From Middle English drape (“a drape”, noun), from Old French draper (“to drape; to full cloth”), from drap (“cloth, drabcloth”), from Late Latin drappus, drapus (“drabcloth, kerchief”), a word first recorded in the Capitularies of Charlemagne, probably from Frankish *drapi, *drāpi (“that which is fulled, drabcloth”, literally “that which is struck or for striking”), from Proto-Germanic *drapiz (“a strike, hit, blow”) and Proto-Germanic *drēpiz (“intended for striking, to be beaten”), both from *drepaną (“to beat, strike”), from Proto-Indo-European *dʰrebʰ- (“to beat, crush, make or become thick”). Cognate with English drub (“to beat”), North Frisian dreep (“a blow”), Low German drapen, dräpen (“to strike”), German treffen (“to meet”), Swedish dräpa (“to slay”). More at drub.
drape (plural drapes)
- (Britain) A curtain; a drapery.
- (textiles) The way in which fabric falls or hangs.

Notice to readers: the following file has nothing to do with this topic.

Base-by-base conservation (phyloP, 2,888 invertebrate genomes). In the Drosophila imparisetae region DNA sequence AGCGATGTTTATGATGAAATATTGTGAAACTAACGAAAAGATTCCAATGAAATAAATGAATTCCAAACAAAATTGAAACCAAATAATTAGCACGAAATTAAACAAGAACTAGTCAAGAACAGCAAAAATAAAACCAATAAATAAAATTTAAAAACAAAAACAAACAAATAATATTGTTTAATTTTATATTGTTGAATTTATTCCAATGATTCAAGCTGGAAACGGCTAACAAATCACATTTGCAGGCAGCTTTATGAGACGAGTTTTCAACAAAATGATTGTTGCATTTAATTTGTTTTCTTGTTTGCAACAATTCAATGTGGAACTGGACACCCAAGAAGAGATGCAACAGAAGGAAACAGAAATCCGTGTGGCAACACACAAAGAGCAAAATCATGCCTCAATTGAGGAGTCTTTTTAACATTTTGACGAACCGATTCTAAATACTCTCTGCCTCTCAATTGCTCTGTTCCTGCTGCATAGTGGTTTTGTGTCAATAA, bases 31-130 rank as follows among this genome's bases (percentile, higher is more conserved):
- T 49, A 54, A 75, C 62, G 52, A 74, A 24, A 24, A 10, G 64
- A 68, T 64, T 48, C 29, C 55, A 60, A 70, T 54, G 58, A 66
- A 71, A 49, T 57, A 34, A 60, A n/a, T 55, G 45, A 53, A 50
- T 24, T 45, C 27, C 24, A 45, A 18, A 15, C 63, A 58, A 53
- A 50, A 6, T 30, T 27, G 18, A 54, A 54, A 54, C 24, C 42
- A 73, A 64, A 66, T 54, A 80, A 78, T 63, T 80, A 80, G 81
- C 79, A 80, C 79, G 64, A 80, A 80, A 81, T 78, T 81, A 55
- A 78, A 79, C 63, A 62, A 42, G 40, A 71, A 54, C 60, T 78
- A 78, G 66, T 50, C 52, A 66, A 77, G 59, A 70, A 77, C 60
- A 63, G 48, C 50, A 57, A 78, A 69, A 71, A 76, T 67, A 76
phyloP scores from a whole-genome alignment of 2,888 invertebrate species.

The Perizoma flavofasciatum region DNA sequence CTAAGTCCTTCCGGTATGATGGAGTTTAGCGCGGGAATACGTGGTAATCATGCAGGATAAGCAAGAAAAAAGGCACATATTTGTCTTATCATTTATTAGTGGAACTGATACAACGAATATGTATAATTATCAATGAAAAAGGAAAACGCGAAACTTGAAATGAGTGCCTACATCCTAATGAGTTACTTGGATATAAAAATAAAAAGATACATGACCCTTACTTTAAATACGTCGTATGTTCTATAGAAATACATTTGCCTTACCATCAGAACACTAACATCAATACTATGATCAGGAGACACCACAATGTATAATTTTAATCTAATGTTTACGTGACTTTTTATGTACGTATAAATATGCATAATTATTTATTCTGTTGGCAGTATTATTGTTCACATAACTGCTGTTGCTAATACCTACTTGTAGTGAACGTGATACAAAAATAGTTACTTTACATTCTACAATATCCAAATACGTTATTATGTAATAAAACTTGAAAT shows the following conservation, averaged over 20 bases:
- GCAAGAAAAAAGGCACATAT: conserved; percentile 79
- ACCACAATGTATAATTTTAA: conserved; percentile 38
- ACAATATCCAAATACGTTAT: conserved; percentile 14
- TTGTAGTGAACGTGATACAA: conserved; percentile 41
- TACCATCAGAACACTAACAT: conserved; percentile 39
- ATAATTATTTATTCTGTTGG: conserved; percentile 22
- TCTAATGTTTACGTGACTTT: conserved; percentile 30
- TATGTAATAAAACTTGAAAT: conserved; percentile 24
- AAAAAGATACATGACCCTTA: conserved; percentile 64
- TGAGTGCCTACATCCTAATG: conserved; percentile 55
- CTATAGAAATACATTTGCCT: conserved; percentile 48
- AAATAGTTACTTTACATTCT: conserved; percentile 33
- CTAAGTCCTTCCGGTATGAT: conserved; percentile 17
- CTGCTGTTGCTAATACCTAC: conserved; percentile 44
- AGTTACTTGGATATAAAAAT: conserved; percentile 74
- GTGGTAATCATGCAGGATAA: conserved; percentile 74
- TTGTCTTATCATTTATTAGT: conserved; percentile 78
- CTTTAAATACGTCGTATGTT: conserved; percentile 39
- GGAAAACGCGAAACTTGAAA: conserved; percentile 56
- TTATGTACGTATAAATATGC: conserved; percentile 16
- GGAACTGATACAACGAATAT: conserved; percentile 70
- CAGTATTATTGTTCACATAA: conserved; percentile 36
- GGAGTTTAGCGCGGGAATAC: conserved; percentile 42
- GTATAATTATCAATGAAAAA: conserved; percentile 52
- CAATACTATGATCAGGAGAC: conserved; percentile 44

- (US) See drapes. (Can we add an example for this sense?)
- (US) A member of a youth subculture distinguished by its sharp dress, especially peg-leg pants (1950s: e.g. Baltimore, MD). Antonym: square
- A dress made from an entire piece of cloth, without having pieces cut away as in a fitted garment.
- ^ http://onlinedictionary.datasegment.com/word/drabcloth
- ^ Skeat, An Etymological Dictionary of the English Language, "Drab."
- Time.com: MANNERS & MORALS: The Drapes 
- To cover or adorn with drapery or folds of cloth, or as with drapery
- to drape a bust, a building, etc.
- De Quincey
- The whole people were draped professionally.
- These starry blossoms, pure and white, / Soft falling, falling, through the night, / Have draped the woods and mere.
- To rail at; to banter.
- (Can we find and add a quotation of Sir W. Temple to this entry?)
- To make cloth.
- To design drapery, arrange its folds, etc., as for hangings, costumes, statues, etc.
- To hang or rest limply
- To spread over, cover.